The weaknesses of the Stella Rossa were dramatically and irreversibly highlighted by the evolving and worsening situation at the front line. Among the structural elements a special focus has to be made on the top-down and centralizing style of Lupo that often frustrated and eventually pushed away those autonomous personalities (..) who had the capacity for command and decision making. Those would have been critically important in situations such as the combing-out operation on 29th September (...) when it would have been necessary to take decisions in the field rapidly and authoritatively. By coincidence, Lupo died at the very moment the operation began (....). Left to their own resources, Stella Rossa's men wavered and were divided about the decisions to take (....) They were not used to it; there were not any charismatic leaders able to impose control. The isolation of the brigade – both politically and militarily – was a direct result of the choices made by their leader, and on the incapacity to collect and evaluate information regarding the evolving military situation generally and specifically around Monte Sole itself.(..)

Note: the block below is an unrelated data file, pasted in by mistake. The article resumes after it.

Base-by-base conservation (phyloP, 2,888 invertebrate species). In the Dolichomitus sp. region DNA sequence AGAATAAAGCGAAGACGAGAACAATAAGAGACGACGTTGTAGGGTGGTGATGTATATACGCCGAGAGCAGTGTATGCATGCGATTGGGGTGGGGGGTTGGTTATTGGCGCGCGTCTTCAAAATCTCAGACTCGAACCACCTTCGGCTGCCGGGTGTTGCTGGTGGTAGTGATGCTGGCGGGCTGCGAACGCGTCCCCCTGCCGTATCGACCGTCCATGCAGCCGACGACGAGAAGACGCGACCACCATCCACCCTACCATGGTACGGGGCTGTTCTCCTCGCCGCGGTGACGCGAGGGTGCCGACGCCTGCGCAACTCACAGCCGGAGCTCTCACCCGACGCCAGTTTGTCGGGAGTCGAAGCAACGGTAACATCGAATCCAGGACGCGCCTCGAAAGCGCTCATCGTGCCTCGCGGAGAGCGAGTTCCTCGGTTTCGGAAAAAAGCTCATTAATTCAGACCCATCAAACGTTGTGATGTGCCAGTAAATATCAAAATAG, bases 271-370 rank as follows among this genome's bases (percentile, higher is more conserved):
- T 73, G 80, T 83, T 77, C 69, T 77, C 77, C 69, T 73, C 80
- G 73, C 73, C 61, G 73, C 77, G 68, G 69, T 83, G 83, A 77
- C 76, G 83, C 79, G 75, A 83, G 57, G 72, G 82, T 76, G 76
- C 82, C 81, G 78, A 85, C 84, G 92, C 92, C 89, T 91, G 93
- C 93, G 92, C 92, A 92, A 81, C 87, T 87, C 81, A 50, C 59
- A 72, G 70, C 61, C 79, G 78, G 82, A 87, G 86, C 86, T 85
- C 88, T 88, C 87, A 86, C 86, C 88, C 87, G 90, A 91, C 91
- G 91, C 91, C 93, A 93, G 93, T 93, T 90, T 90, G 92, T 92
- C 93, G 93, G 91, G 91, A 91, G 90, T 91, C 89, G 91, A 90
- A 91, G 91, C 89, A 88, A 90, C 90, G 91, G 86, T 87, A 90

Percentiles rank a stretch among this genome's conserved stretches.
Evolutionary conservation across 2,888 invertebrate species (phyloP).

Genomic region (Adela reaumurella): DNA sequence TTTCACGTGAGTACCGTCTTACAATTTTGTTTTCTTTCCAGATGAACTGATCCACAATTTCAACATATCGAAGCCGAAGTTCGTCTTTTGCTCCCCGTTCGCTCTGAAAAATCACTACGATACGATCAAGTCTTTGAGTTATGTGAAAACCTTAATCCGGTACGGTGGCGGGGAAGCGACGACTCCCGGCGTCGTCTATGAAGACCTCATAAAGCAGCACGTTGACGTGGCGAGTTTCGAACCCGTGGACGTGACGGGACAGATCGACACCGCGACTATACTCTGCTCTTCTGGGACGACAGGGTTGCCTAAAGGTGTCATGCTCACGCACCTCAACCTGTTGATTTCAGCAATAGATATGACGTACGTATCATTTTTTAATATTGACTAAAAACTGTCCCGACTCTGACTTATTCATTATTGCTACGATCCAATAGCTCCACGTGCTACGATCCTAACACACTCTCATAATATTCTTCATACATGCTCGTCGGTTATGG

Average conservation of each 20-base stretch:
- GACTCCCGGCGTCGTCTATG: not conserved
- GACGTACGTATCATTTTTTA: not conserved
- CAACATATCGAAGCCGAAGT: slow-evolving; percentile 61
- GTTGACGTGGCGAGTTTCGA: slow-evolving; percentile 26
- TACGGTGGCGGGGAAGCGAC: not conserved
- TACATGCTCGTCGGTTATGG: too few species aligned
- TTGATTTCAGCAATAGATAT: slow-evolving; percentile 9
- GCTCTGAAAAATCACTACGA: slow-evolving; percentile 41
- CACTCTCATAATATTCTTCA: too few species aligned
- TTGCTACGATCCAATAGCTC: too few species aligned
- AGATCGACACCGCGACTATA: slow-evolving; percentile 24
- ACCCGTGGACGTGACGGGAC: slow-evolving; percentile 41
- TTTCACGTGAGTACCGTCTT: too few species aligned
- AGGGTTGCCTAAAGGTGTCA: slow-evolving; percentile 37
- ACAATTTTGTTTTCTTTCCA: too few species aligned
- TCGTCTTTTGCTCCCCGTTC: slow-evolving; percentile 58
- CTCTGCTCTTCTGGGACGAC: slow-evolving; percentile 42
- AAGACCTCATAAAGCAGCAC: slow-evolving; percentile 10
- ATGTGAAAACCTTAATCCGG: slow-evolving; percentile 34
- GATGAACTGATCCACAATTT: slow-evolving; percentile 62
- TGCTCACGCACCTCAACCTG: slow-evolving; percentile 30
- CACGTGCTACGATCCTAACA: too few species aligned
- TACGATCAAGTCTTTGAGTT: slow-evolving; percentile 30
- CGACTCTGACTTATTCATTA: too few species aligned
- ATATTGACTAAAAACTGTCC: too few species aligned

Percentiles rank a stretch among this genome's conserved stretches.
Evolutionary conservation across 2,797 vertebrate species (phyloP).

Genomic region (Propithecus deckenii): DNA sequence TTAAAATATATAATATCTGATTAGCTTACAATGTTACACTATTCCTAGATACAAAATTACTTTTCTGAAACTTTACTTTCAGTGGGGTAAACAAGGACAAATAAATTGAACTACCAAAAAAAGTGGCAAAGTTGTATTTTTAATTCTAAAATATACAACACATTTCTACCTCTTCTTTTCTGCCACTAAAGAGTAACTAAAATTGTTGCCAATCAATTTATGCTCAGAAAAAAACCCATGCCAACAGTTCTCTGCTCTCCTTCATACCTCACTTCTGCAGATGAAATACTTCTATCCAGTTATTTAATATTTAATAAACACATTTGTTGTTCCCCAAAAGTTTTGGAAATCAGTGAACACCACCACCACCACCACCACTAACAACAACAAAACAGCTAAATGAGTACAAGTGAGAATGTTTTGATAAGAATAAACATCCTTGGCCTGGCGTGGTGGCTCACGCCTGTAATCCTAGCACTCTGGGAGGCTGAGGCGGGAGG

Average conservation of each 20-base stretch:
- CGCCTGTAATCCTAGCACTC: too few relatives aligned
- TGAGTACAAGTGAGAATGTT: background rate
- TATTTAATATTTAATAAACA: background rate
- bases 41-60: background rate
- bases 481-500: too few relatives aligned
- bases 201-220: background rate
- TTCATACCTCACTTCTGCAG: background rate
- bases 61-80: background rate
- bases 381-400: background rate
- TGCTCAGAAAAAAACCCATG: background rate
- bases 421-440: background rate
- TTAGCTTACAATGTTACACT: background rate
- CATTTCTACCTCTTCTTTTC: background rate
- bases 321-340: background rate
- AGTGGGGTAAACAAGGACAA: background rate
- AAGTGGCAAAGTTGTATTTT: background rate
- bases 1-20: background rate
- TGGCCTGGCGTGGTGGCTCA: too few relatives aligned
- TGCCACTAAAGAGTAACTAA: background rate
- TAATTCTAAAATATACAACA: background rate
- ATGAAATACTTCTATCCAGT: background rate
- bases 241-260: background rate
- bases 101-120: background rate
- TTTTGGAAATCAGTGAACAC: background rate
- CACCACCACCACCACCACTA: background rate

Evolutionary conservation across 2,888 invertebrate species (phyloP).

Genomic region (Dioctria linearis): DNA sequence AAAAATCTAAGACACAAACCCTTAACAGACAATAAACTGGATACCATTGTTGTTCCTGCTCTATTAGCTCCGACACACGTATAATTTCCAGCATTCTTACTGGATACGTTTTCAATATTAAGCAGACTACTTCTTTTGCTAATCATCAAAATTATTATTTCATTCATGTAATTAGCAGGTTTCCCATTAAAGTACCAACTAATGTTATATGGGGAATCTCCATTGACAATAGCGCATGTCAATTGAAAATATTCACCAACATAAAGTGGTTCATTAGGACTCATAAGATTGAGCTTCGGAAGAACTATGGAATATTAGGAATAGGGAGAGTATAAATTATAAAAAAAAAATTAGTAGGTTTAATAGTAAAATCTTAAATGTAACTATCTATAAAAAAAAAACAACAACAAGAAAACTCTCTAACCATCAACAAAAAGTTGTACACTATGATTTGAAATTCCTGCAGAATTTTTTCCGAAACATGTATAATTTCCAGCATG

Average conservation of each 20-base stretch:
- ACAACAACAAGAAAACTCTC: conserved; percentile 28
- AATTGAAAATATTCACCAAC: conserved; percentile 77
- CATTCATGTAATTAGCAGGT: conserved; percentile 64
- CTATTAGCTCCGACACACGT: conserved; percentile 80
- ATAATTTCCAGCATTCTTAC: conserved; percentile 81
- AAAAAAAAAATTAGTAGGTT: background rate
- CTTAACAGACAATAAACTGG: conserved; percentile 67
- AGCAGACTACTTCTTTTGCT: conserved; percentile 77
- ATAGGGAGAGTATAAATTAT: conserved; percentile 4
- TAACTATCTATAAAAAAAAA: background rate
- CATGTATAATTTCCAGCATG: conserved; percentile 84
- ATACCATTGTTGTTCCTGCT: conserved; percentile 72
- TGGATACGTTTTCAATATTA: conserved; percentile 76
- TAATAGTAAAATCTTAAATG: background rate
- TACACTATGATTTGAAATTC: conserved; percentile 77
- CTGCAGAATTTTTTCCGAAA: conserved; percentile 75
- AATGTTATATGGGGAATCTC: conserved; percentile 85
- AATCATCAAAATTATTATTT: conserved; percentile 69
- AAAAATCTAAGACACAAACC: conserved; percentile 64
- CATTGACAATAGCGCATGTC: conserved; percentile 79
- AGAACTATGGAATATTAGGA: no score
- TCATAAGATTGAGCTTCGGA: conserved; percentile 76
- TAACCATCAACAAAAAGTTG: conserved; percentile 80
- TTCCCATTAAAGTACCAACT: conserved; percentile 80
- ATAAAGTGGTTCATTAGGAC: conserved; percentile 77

On the other side these elements could have remained as peculiarities of the brigade and its individual personalities.(.....) we have to stress that there was no reference points thast could have experience that could have prepared them [the Brigade) for the criminal modus operandi [of the Nazis) nor the tragic outcome. They knew the logic of reprisals and massacres but before they happened no on could have [predicted] such systematic brutality and violence. (..) No one could have possibly imagined such a massacre. People thought that to justify the killings it would have been necessary for the Nazis to establish a causal link and not just act because of the mere existence of a partisan brigade. (..)
Luca Baldissara, Paolo Pezzino, Il massacro. Guerra ai civili a Monte Sole, Il Mulino, 2009.